“I didn’t even realise I was – was depressed, that is. I thought everyone must have suicidal thoughts. Of course everyone routinely thinks about killing themselves.”
As someone who has recently met with counsellors regarding anxiety and depression, this resonated deeply with me. It’s something I strongly believe, but to have someone put what I assume into words and to directly contradict it… Let’s just say it’s making me look at life differently.
The only critique is that it could have featured a wider range of voices: it felt as though a lot of the same themes were reoccurring (attending university being prominent throughout, expected as it began as a university project) and it would have been good to get representation for all shapes, colours and classes. I’m sure that’s something that will improve as more volumes get released, because more and more people will become aware of the project and will get involved.
I’d recommend this for people of all ages, even if the letters are written with 16 year olds in mind. Parents who didn’t experience mental health issues in their youth could gain some idea of what their children feel, which will teach them to be more empathetic. Young people who are struggling will get support and encouragement by reading this book, which could put them on the road to recovery. Similarly, young people who don’t suffer will have their attention brought to those who do, making a more informed support network for those in need.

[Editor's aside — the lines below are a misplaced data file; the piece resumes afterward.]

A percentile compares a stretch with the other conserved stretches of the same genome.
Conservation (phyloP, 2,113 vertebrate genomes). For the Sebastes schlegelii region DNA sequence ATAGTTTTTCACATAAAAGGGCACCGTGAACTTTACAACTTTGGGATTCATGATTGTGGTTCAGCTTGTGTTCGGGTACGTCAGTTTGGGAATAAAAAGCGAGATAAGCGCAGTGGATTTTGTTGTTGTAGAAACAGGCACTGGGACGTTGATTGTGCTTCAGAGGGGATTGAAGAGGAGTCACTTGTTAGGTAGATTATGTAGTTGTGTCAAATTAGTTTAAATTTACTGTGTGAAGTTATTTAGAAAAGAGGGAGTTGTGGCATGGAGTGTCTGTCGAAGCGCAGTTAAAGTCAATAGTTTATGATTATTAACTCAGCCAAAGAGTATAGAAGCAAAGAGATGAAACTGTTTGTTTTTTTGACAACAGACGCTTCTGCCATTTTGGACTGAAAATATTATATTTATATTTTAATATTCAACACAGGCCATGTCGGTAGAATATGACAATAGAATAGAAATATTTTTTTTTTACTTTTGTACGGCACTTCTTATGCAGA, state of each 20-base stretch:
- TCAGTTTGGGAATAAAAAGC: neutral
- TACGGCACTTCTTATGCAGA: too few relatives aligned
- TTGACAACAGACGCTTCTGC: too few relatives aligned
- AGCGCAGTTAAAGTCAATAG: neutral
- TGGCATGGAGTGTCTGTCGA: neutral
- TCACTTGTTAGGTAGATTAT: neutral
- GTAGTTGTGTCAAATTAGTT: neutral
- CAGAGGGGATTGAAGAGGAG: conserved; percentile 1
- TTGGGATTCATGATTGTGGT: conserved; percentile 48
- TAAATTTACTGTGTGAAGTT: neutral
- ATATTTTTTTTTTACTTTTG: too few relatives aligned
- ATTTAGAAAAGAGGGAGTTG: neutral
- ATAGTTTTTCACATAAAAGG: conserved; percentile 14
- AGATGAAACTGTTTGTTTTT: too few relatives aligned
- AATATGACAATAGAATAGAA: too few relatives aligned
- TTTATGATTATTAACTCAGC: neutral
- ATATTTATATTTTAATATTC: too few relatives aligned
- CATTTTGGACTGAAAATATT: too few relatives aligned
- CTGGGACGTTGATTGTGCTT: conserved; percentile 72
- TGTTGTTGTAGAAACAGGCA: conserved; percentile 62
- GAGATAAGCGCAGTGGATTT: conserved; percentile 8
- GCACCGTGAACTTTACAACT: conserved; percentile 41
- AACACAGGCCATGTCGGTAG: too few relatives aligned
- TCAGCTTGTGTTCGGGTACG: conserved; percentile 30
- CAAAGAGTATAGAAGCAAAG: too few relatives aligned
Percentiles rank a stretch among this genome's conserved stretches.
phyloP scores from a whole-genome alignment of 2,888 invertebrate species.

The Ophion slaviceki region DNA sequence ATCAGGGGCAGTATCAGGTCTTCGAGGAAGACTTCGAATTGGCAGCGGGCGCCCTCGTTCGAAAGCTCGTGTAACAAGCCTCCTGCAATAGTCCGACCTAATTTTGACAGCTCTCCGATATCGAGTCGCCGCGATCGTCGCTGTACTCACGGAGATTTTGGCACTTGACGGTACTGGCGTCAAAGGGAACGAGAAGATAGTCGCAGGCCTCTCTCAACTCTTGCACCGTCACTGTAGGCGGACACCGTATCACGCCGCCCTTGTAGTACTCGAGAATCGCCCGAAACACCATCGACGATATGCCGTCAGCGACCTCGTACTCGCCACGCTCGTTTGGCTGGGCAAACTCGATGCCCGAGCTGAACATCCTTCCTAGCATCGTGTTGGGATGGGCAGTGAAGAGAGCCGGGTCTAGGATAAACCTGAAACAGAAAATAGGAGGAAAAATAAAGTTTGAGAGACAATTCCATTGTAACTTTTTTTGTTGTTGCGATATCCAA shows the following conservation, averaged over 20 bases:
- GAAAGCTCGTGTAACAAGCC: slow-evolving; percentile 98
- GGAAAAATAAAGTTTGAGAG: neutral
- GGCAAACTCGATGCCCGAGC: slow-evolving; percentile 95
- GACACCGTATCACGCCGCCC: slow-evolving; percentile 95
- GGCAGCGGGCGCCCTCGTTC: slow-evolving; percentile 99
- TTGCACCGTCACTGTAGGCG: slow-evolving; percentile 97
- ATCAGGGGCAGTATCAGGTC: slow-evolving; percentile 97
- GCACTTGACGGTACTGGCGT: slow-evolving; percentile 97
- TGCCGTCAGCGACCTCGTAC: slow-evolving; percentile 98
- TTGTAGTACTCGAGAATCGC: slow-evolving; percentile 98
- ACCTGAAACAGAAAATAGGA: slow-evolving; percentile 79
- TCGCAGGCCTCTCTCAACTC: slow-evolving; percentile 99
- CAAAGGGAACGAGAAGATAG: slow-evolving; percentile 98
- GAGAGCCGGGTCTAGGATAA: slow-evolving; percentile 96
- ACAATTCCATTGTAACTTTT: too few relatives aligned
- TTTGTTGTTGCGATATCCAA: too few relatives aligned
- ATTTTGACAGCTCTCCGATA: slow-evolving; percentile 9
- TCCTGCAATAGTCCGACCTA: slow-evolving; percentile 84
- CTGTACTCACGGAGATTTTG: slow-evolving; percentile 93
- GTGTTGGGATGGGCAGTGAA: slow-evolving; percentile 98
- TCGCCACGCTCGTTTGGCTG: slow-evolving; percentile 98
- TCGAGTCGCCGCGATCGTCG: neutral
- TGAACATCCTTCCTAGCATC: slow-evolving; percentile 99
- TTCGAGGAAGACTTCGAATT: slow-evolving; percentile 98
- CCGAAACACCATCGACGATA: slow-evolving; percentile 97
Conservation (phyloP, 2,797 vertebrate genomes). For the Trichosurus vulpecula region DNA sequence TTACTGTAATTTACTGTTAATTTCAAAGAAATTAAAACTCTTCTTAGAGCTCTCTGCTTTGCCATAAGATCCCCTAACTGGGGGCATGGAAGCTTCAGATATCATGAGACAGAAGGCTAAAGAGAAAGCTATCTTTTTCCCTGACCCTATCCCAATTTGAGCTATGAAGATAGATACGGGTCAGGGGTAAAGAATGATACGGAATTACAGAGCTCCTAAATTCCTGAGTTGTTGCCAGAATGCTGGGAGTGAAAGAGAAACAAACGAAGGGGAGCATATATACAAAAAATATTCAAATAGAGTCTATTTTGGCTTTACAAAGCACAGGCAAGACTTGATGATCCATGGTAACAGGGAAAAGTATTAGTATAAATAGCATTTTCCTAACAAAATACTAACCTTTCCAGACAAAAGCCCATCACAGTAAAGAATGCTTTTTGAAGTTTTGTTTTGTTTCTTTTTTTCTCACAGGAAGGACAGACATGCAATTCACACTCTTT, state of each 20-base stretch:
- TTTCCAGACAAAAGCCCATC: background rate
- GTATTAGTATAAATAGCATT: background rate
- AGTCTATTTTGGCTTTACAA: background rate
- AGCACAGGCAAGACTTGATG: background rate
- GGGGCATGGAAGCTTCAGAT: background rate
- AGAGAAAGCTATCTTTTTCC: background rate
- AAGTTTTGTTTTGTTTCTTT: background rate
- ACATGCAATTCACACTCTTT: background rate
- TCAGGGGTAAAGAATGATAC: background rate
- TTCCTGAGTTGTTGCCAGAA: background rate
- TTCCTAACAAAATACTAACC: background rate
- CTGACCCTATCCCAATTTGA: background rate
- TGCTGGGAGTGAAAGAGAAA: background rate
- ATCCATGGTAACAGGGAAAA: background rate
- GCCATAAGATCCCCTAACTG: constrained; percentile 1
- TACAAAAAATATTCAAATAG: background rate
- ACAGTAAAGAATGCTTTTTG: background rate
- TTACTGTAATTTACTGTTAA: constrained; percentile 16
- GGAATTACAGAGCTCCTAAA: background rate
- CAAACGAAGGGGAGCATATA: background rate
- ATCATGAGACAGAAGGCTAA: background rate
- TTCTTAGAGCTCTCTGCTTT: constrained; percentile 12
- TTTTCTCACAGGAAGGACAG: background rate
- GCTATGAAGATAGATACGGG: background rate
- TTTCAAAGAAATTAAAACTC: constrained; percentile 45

This project is extremely necessary, and couldn’t be more timely. Earlier this year it was discovered that anxiety and depression amongst teenagers has increased by a whopping 70% in the past 25 years, and I think it’s time that we take responsibility as a society and start working together to do something to help.